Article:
By Nik Olsen

Literature, dance, and classical music surrounded Lilla B. Morgan at an early age, developing in her a deep appreciation for the arts that she brought with her to Fort Collins when her husband, William E. Morgan, was in 1949 named the eighth president of Colorado A&M.

In the following decades, she would become a matriarch of the community who championed the fine arts, symphonies, and theater performances in a town better known then for livestock and farming. Today, her legacy lives on through an endowment fund in her honor that supports the advancement of the arts and culture at Colorado State University.

Lilla Morgan grew up in Bryan, Texas, outside of College Station. Her father died when she was 3 years old and her mother joined the workforce, says her daughter, Dorcas Morgan Murray. While her mother was at work, Lilla spent the days with her grandmother, Lilla Graham McInnis. Her grandmother was a true Southern Lady of the town with deep knowledge of the classics, and she impressed upon her young granddaughter the beauty of classic arts.

The only place to escape the Texas heat in Bryan was the Carnegie Library, and it was a favorite place of young Lilla, who graduated from Southern Methodist University with a degree in English literature.

“The closest thing Bryan had to the arts was that Carnegie Library,” Dorcas says. “It was tiny — it did have little white columns, though.”

The little library helped sparked a lifelong love. Throughout her life, Lilla read voraciously, with the classics always being among her favorites. Coupled with President Morgan’s belief that the Land-Grant Act required CSU to provide a liberal — and “liberating” — arts education to the masses, the two became a founding cultural force in Fort Collins. The two, first met on a blind date in 1929, were married on New Year’s Eve in 1933. President Morgan always referred to Lilla as his co-president, and the two oversaw CSU for 20 years.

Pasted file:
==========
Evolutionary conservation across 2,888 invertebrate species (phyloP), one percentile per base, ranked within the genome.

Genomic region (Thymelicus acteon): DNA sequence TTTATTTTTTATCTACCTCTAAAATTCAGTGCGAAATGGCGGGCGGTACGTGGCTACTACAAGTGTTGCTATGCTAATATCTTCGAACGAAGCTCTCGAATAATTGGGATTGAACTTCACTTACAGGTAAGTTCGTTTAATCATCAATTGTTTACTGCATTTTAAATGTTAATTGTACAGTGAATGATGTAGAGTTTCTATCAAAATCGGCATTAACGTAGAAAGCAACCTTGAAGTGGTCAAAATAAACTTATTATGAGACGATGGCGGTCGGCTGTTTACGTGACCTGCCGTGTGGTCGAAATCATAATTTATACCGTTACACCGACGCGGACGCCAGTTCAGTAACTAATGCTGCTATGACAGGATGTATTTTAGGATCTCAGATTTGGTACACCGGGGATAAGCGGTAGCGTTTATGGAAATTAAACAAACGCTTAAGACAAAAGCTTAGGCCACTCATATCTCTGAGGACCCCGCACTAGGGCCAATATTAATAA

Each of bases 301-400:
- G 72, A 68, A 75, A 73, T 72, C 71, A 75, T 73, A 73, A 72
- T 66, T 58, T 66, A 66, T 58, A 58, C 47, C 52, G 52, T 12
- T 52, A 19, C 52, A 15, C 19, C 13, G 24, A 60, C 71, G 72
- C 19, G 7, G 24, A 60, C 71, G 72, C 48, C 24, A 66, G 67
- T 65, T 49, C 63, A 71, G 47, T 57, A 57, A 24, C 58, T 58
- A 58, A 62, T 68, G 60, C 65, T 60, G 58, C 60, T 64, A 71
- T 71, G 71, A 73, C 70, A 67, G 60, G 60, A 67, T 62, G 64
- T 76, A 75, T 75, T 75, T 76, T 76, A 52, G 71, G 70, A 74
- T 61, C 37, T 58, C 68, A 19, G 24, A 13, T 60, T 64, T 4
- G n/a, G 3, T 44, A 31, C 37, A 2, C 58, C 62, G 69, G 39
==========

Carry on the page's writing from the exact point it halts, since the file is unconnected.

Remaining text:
“She wanted Colorado State — and Fort Collins, too — to be refined, not just the ‘cow college,'” Dorcas says.

Lilla founded the original Fort Collins book club and led the charge to raise funds for the Lincoln Center. One of the most important funds for the arts at Colorado State, the Lilla B. Morgan Memorial Endowment, provides resources to enhance the cultural development and environment for the arts at Colorado State.

Among the many works her mother loved, it was “My Heart at thy Sweet Voice” — a piece from the opera “Samson and Delilah” — that topped all, Dorcas says. Lilla favored many pieces, but that is the one that she loved best. And she was never afraid to share her opinions — on art or anything else.

“She was, in her way, a liberated lady,” Dorcas says. “She had opinions and she expressed them.”

Lilla would have been quite proud of the modern day arts facilities in Fort Collins, including CSU’s University Center for the Arts and the newly remodeled Lincoln Center, as well as the performances they attract, her daughter says.

“She wouldn’t have understood some of the modern works, but she would be pleased to see them come,” Dorcas says.